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The different types of worry patterns

The different types of worry patterns

Worrying is when we keep going over something in our mind feeling uneasy or concerned about it and not really coming to any solution.

Worrying from time to time is common, but at the moment when our routines are distrurbed, our support networks are far away and health risks are rampant, it’s easy for worry to get out of control.

Though what you worry about may be unique to you, the ways in which we worry are often similar. When it comes to controlling worry, recognising and labelling it are important first steps.

These different ways of worrying are known as ‘cognitive distortions’. Below are some examples of common worry patterns or cognitive distortions.

Take a look through the list and see if you can pinpoint which worry patterns you fall into most often.

Mental filtering

Our brains are anything but impartial. Whether it’s being more likely to see negative things, selectively picking out information that suits our own perspective or even liking an idea more because it’s our own, we see the world in a biased way. With mental filtering, we often ignore the positive things or flip side to an argument in favour of information that confirms how we already feel or what we believe. This in turn then creates a body of evidence that convinces us we’re right to think that way.

Black and white thinking

It’s rare that a situation is completely bad or completely good or that there’s only one right solution to a problem. Black and white thinking can cause you to miss the nuance of a situation, only seeing it in terms of extremes rather than being able to neutrally evaluate all the possible solutions.

Catastrophising

When we take a situation and immediately jump to the worst case scenario, we’re catastrophising. This worry style often means we end up spending our energy thinking about unlikely, extreme scenarios and allowing our worry to grow and grow. If catastrophising becomes a habit, it can lead to being in a constant state of worry about everyday situations.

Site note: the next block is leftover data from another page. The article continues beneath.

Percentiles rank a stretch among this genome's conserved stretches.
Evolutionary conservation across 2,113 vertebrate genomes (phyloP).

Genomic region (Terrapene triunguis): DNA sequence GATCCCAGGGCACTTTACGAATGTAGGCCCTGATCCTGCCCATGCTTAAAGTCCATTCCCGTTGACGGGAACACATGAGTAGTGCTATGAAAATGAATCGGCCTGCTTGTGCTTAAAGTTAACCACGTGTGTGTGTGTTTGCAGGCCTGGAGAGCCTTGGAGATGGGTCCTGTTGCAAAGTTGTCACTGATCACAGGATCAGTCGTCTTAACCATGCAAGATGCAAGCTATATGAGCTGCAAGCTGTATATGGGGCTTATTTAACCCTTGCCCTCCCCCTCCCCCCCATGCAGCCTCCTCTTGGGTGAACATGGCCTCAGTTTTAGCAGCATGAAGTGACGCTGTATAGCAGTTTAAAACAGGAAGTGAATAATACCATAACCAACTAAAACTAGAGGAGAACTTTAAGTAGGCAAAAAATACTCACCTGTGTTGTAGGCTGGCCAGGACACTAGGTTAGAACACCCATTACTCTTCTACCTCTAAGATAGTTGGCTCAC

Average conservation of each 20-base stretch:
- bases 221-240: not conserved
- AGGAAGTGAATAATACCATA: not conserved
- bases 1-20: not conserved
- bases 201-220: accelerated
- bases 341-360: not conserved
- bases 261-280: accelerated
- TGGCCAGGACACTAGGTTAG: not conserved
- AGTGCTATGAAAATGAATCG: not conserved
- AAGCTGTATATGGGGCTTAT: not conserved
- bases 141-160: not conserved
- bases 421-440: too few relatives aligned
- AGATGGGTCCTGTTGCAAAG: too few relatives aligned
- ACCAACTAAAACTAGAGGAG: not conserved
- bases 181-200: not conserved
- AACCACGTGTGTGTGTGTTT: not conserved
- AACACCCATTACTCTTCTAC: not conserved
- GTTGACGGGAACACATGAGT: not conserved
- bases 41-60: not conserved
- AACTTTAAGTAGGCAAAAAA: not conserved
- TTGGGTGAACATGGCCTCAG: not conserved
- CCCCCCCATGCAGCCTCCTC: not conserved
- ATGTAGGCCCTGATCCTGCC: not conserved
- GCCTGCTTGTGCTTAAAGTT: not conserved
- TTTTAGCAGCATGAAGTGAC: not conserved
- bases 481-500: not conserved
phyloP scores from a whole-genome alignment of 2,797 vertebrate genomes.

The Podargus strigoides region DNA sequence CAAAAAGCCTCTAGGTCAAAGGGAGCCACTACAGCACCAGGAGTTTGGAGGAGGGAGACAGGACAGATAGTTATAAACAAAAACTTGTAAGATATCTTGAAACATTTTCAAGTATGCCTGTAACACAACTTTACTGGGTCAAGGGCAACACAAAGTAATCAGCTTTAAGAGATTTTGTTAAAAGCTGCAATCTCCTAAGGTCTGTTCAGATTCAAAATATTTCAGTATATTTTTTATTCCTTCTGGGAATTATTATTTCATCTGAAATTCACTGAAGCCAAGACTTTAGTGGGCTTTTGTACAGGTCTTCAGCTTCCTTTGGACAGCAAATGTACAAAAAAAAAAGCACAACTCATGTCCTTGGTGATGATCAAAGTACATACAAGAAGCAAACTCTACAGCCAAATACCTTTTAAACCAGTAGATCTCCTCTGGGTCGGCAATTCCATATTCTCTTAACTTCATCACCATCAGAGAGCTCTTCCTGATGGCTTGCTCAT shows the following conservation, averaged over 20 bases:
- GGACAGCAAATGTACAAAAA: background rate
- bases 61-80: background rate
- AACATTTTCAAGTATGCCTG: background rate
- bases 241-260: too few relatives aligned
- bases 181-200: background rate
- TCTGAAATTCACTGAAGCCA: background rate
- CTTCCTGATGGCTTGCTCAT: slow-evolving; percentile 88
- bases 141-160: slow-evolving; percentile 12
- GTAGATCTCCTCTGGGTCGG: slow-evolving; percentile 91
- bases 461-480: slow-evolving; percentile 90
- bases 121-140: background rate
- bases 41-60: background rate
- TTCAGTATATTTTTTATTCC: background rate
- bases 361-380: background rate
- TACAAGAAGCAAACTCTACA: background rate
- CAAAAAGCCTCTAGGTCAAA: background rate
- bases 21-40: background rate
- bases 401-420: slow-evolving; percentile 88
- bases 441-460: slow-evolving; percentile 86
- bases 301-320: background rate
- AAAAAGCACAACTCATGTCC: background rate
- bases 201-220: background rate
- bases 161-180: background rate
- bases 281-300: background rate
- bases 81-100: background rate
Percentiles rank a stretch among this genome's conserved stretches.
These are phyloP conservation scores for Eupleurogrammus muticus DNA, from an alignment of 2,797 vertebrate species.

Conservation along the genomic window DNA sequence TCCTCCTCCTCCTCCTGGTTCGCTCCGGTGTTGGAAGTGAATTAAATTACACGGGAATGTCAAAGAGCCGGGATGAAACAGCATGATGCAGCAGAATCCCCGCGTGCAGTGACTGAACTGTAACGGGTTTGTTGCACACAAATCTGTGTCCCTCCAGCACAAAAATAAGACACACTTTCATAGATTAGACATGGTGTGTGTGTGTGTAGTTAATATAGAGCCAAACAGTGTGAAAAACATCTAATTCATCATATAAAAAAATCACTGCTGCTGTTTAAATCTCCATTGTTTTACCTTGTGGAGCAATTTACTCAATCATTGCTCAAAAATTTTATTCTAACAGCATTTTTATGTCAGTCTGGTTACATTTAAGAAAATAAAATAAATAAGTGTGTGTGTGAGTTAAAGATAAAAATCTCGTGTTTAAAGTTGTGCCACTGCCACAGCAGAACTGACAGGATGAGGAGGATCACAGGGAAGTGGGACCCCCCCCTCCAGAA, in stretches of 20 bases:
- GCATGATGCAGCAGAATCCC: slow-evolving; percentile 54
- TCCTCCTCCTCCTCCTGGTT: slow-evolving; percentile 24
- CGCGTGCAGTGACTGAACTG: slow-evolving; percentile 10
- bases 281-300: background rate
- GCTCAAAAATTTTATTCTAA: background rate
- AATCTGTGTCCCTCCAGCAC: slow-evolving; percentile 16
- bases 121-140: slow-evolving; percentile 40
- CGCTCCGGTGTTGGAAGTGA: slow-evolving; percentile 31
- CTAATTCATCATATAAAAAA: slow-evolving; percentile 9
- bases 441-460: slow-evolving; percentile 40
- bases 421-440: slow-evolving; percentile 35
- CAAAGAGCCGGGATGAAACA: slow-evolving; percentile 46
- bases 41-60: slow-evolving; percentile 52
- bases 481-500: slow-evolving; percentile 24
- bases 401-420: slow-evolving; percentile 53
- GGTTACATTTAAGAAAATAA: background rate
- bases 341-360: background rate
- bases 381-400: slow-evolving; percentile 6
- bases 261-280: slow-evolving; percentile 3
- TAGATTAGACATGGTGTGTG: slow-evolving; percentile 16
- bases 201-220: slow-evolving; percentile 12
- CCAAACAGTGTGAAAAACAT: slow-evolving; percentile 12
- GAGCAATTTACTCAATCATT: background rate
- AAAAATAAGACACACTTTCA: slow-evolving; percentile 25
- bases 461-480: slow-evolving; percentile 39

Emotional reasoning

We create our thoughts and emotions - they’re not facts. When we use emotional reasoning, we’re interpreting a situation based on how we feel at that given moment. For example, if you feel nervous, you may interpret the situation as dangerous and one to escape from, even if that’s not necessarily the case.

Overgeneralisation

Sometimes our past experiences or perceptions have a big impact on how we think about our current situation. Overgeneralisation is when we use one small experience or piece of evidence to make a broad assumption. For example, you made a small mistake the last time you were doing a presentation at work and you say to yourself “I’ll do a terrible job again this time, I’m awful at presenting, maybe I shouldn’t be doing a job where there’s any presenting, I should leave”.

“I should”, “I must”

With this negative thought pattern, people tend to find themselves constantly falling short of their own expectations - however realistic or unrealistic they may be: “I must go to the gym more”, “I should be doing that kind of thing with the kids”. This style of thinking can lead to a lot of guilt and unhappiness.

Use this insight into your most common worrying styles to recognise when you’re starting to worry more and take the time to stop, acknowledge and label it.

Doing this will help you distinguish between productive thinking time and worrying that’s beginning to spiral.

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